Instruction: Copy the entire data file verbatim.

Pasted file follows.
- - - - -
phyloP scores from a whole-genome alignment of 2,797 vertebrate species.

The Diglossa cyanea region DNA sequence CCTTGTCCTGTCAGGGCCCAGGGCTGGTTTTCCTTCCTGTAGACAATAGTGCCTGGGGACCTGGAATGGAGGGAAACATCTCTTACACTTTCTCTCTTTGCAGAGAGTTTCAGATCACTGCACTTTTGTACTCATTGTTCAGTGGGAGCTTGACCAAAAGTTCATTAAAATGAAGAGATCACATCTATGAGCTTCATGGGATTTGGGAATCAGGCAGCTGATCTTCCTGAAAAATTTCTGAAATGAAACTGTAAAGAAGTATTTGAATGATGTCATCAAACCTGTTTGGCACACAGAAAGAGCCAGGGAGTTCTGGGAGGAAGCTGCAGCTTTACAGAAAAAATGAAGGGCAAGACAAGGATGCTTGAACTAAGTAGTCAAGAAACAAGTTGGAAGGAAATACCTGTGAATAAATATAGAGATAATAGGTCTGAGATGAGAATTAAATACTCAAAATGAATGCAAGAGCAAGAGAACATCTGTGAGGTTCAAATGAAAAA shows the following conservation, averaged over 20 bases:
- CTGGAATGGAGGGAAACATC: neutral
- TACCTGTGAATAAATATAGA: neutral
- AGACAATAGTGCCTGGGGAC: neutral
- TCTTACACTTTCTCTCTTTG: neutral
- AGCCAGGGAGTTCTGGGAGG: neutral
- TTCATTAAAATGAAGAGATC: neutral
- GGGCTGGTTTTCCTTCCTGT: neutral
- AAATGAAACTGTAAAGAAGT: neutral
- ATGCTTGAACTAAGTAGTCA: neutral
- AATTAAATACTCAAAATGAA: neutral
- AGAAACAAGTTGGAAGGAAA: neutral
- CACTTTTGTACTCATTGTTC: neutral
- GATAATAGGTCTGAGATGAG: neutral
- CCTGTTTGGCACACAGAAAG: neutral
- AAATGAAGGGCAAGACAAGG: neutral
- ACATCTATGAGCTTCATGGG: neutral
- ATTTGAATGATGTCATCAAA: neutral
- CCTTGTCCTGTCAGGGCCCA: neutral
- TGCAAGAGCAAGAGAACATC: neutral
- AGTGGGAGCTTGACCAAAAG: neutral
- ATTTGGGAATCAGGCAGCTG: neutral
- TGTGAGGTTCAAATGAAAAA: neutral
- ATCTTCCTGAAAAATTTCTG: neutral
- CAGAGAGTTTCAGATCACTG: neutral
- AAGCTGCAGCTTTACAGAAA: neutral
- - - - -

phyloP scores from a whole-genome alignment of 2,797 vertebrate species.

The Diglossa cyanea region DNA sequence CCTTGTCCTGTCAGGGCCCAGGGCTGGTTTTCCTTCCTGTAGACAATAGTGCCTGGGGACCTGGAATGGAGGGAAACATCTCTTACACTTTCTCTCTTTGCAGAGAGTTTCAGATCACTGCACTTTTGTACTCATTGTTCAGTGGGAGCTTGACCAAAAGTTCATTAAAATGAAGAGATCACATCTATGAGCTTCATGGGATTTGGGAATCAGGCAGCTGATCTTCCTGAAAAATTTCTGAAATGAAACTGTAAAGAAGTATTTGAATGATGTCATCAAACCTGTTTGGCACACAGAAAGAGCCAGGGAGTTCTGGGAGGAAGCTGCAGCTTTACAGAAAAAATGAAGGGCAAGACAAGGATGCTTGAACTAAGTAGTCAAGAAACAAGTTGGAAGGAAATACCTGTGAATAAATATAGAGATAATAGGTCTGAGATGAGAATTAAATACTCAAAATGAATGCAAGAGCAAGAGAACATCTGTGAGGTTCAAATGAAAAA shows the following conservation, averaged over 20 bases:
- CTGGAATGGAGGGAAACATC: neutral
- TACCTGTGAATAAATATAGA: neutral
- AGACAATAGTGCCTGGGGAC: neutral
- TCTTACACTTTCTCTCTTTG: neutral
- AGCCAGGGAGTTCTGGGAGG: neutral
- TTCATTAAAATGAAGAGATC: neutral
- GGGCTGGTTTTCCTTCCTGT: neutral
- AAATGAAACTGTAAAGAAGT: neutral
- ATGCTTGAACTAAGTAGTCA: neutral
- AATTAAATACTCAAAATGAA: neutral
- AGAAACAAGTTGGAAGGAAA: neutral
- CACTTTTGTACTCATTGTTC: neutral
- GATAATAGGTCTGAGATGAG: neutral
- CCTGTTTGGCACACAGAAAG: neutral
- AAATGAAGGGCAAGACAAGG: neutral
- ACATCTATGAGCTTCATGGG: neutral
- ATTTGAATGATGTCATCAAA: neutral
- CCTTGTCCTGTCAGGGCCCA: neutral
- TGCAAGAGCAAGAGAACATC: neutral
- AGTGGGAGCTTGACCAAAAG: neutral
- ATTTGGGAATCAGGCAGCTG: neutral
- TGTGAGGTTCAAATGAAAAA: neutral
- ATCTTCCTGAAAAATTTCTG: neutral
- CAGAGAGTTTCAGATCACTG: neutral
- AAGCTGCAGCTTTACAGAAA: neutral